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Thousands of people gathered in central London as the annual Pride parade got underway on Saturday afternoon.
More than 26,000 people have taken to the streets, part of about 300 different groups, in the biggest march in the event’s 45-year history.
The 1.4 mile route began at 1pm in Portland Place, and passed through Oxford Circus and Regent Street, before ending at Whitehall.
Meanwhile crowds of about 1 million people dressed up as a colourful procession of floats, performers and dance troupes made their way past some of the city’s landmarks.
Staff from the Metropolitan Police, London Ambulance Service and London Fire Brigade were nominated to launch the parade after helping in response to recent tragic events in the capital, organisers said.
They joined flag bearers representing countries around the world, including those where it is still illegal to be LGBT+.
It comes as some of the transport network’s busiest stations were adorned with the rainbow design for the campaign that champions the rights of the LGBT+ community.
London prepares for Pride 2017 – In pictures
High street shops and pavements have been splashed with the same pattern as Londoners celebrate half a century since homosexuality was legalised in the UK.
Marking 50 years since homosexuality was legalised in the UK, the theme in 2017 is ‘Love Happens Here’.
Pride organisers said they are more than ever promoting a “message of hope, acceptance, activism and love,” with London Mayor Sadiq Khan adding: “Here in London, you’re free to love whoever you want to love and be whoever you want to be.”
The parade has been praised by Theresa May, who said London is sending out a “proud and positive message to the world”.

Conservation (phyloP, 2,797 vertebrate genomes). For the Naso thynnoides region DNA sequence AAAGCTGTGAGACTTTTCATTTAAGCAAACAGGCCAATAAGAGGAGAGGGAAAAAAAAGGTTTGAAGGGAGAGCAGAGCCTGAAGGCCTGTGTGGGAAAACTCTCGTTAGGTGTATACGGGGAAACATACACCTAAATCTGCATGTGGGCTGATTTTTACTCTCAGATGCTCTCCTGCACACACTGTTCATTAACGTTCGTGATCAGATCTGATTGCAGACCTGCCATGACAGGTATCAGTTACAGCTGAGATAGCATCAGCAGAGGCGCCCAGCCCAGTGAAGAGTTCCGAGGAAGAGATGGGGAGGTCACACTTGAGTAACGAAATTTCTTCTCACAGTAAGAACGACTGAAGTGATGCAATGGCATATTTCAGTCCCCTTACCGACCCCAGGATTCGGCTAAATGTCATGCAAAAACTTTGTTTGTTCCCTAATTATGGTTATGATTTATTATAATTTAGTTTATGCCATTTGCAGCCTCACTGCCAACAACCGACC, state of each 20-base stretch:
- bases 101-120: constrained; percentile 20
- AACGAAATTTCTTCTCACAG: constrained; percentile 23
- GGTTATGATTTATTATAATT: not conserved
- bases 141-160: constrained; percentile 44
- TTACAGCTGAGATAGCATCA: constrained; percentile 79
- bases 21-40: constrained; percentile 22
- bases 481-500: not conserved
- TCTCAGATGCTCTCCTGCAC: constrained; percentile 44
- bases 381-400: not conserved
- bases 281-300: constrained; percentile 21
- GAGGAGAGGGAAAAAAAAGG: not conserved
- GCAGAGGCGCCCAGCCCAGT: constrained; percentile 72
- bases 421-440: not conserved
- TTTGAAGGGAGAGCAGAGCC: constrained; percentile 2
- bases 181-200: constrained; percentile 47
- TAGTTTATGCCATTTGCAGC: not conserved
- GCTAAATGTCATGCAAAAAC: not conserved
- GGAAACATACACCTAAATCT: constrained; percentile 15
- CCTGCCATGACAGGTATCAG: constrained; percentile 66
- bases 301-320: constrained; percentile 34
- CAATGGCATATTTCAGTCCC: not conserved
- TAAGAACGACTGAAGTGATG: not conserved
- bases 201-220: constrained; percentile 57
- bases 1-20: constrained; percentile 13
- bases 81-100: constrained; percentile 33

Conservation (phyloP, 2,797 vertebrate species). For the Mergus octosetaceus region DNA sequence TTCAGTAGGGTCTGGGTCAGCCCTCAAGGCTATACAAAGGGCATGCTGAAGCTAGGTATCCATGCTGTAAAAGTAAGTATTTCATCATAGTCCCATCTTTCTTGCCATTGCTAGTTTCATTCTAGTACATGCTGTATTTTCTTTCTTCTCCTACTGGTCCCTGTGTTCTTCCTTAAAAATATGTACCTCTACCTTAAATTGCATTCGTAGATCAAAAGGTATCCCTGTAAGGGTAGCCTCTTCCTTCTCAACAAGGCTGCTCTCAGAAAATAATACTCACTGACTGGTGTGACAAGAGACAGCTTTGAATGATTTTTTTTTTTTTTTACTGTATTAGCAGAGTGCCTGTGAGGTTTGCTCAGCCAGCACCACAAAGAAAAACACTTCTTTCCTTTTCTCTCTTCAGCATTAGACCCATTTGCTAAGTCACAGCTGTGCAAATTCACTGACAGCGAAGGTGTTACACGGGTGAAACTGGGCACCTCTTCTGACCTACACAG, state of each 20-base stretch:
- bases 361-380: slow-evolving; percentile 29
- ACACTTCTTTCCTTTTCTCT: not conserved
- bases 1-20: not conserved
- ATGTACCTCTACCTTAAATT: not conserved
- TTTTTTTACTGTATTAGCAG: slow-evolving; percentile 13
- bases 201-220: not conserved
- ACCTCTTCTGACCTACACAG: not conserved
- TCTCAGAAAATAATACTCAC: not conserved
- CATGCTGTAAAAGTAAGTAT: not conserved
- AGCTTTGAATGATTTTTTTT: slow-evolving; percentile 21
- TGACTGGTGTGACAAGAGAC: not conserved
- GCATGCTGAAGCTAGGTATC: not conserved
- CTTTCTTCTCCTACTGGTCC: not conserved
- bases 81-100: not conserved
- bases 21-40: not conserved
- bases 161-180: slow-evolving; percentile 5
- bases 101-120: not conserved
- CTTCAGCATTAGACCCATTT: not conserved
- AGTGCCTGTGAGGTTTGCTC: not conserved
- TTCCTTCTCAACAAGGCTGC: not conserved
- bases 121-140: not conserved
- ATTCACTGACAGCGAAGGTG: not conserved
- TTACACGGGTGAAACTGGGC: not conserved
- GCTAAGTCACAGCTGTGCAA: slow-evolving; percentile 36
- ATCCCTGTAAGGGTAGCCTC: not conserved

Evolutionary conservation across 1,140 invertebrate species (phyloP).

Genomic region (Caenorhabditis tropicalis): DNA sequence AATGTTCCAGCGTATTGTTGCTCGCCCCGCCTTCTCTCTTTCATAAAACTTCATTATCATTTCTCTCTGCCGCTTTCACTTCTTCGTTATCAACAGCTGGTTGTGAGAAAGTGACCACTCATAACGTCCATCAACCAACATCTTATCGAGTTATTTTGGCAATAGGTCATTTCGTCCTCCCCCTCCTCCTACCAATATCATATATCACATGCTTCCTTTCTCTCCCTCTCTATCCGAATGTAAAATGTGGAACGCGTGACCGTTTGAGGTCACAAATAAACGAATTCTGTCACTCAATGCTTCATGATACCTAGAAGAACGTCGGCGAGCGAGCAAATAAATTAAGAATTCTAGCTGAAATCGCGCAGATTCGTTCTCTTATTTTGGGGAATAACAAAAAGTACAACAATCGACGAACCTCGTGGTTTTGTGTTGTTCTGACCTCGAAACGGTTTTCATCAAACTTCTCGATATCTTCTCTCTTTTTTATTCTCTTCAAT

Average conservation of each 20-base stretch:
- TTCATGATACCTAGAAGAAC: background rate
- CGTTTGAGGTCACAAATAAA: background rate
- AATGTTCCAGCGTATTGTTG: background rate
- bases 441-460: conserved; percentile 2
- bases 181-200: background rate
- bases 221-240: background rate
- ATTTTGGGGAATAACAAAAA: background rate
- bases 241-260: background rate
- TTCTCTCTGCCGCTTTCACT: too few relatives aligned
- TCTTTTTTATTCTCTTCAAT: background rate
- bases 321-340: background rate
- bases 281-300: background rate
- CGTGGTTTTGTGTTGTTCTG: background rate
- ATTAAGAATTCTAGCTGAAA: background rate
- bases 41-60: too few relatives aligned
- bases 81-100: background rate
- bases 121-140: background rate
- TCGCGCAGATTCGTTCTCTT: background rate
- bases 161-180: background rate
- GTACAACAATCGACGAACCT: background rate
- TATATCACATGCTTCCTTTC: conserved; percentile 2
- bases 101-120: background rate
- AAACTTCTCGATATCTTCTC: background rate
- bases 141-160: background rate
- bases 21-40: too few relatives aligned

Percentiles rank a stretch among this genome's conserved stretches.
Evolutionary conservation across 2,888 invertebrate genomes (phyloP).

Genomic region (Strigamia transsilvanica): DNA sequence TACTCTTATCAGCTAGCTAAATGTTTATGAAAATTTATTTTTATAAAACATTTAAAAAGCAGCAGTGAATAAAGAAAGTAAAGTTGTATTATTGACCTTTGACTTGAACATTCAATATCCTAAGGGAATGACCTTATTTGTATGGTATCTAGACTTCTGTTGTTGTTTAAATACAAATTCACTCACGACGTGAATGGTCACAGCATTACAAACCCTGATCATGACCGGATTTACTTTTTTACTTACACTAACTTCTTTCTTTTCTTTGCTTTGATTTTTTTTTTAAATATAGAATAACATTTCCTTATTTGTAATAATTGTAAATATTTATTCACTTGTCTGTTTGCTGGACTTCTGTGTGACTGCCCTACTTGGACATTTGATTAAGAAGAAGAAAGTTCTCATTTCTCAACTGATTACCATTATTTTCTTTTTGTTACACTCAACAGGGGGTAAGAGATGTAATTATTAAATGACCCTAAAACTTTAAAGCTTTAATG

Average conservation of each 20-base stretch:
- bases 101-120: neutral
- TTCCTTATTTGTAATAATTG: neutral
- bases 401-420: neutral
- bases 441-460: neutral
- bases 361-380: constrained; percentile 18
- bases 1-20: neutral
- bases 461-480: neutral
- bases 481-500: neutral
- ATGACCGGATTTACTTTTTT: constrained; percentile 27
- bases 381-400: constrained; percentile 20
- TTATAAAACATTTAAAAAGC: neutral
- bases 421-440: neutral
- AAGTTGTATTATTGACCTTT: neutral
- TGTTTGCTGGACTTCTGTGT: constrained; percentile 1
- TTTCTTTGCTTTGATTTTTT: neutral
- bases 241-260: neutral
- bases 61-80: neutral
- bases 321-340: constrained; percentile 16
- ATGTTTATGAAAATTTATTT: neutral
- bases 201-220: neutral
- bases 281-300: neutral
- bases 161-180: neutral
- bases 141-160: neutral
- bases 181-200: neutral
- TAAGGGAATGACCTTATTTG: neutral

In a message released ahead of the parade Mrs May, who is currently in Germany at the G20, reiterated the UK’s pledge to encourage other countries to ensure equal rights for all, regardless of sexual orientation, and to take a stand against hate crime at home.
She said: “Around the world, cruel and discriminatory laws still exist – some of them directly based on the very laws which were repealed in this country 50 years ago.
“So the UK has a responsibility to stand up for our values and to promote the rights of LGBT Plus people internationally.
“That’s why we will continue to stand up for human rights, directly challenging at the highest political levels governments that criminalise homosexuality or practice violence and discrimination against LGBT Plus people.
“And here at home too, we must continue to stand up for true equality and respect for everyone, right across our United Kingdom.
“We must stamp out homophobic bullying in schools, and drive down homophobic and transphobic hate crime.”
Labour leader Jeremy Corbyn also released a message for pride and said everyone involved is “playing a crucial part in sending an uplifting message”.
He also added that the UK still has a “long way to go” to help LGBTQ Plus people regarding cuts to services and hate crimes.
As part of the annual Pride weekend, a rainbow flag will be projected onto the Palace of Westminster for the first time.
Lord Fowler, Speaker of the House of Lords, said the move will demonstrate the UK’s support for those living in countries around the world where people are persecuted for being gay.
London News & Search